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Guilt in Your Relationship

Guilt. Some of us feel like we’re born with it. Our parents or our cultures perpetuate it. We may even wallow in it. And if we do, we can be so overwhelmed by it that we experience physical discomfort. We can be so distracted by guilt that we can’t focus or concentrate. Our self-esteem erodes over time and we develop such distress that our relationships suffer.

Feeling Guilty About Feeling Guilty

In today’s world, when disparate demands push and pull us in many directions, you can suffer from a steady stream of guilt. When you’re at home, you feel guilty if you don’t answer a few work emails. When you’re at work you feel guilty that you’re not at home spending quality time with your partner. You know how it is.
If you are prone to feel guilty, a little voice in your head is always telling you you’ve done something wrong. Even though it’s entirely possible that you haven’t. Your brain is just set on guilt default.

Feeling Guilty About Feeling Guilty

You’ve heard it said that guilt is a useless emotion. So you can even feel guilty about wasting your energy feeling guilty! You feel bad about any pain, large or small or even imagined, that you may have caused and need to fix.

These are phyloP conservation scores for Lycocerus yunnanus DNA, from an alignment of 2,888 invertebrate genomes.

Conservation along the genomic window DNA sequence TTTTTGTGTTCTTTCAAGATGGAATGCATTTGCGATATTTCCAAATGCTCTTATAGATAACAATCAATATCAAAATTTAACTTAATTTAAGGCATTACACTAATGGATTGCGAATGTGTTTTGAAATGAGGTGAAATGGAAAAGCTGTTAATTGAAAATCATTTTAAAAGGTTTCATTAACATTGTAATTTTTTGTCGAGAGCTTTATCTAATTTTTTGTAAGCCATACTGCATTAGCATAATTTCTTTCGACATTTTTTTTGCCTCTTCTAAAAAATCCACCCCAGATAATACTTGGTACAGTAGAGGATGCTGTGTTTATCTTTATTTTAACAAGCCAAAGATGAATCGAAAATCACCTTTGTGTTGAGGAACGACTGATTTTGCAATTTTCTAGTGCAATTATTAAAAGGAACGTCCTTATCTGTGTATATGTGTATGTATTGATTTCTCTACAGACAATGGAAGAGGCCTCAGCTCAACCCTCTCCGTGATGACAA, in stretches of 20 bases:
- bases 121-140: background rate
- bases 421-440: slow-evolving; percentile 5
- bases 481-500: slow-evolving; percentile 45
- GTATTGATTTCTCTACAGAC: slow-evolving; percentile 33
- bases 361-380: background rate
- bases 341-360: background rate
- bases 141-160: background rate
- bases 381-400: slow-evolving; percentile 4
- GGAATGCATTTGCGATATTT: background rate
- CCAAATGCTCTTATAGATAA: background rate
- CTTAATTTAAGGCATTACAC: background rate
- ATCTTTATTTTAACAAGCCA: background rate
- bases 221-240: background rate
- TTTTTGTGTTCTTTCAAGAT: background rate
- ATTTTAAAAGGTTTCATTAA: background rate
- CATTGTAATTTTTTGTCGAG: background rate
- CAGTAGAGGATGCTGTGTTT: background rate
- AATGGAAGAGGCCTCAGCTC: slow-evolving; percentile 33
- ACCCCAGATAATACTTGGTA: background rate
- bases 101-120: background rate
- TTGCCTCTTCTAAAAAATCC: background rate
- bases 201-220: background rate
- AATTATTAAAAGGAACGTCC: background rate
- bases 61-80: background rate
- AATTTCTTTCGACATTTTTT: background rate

Luckily there’s a silver lining. People who are prone to feel guilt are also well tuned in to the pain they cause others. So if you have a strong guilt response, you are empathetic and feel terrible about what you’ve done to hurt others. You’ll probably go out of your way to rectify the situation.

Own Your Guilt

So instead of feeling guilty about having your brain default to guilt, you can own it and see it as a positive attribute. As a person who is prone to feel guilty, you’re more like to understand your partner’s emotions. And because you don’t want to feel guilty, you’re less likely to cause your partner harm in the first place.

Restore Your Peace of Mind

Once you accept and own your guilt, consider that there are times when you may have no cause to feel guilty. Consider that you may be wired to feel guilty, and you might have nothing to feel bad about. If you think you have done something to hurt your partner, try putting yourself in his place. Turn the situation around and reverse roles. Imagine if he had committed the wrong you think you did. Would it upset you? Would it hurt you in any way? If not, you’re probably fine. If you’re still in doubt, ask.

When you receive a guilt alarm, examine it. You may be getting an incorrect message. Try being as understanding with yourself as you are with others. Avoid taking on guilt when you don’t have to. You’ll feel better. When you are less hobbled by guilt, you are free to enjoy more peace of mind. And that is a state in which relationships flourish.

Nancy Travers is an Orange County Counseling professional. If you need safe, effective counseling services, please get in touch. You can reach her here: http://www.nancyscounselingcorner.com/contact-us.

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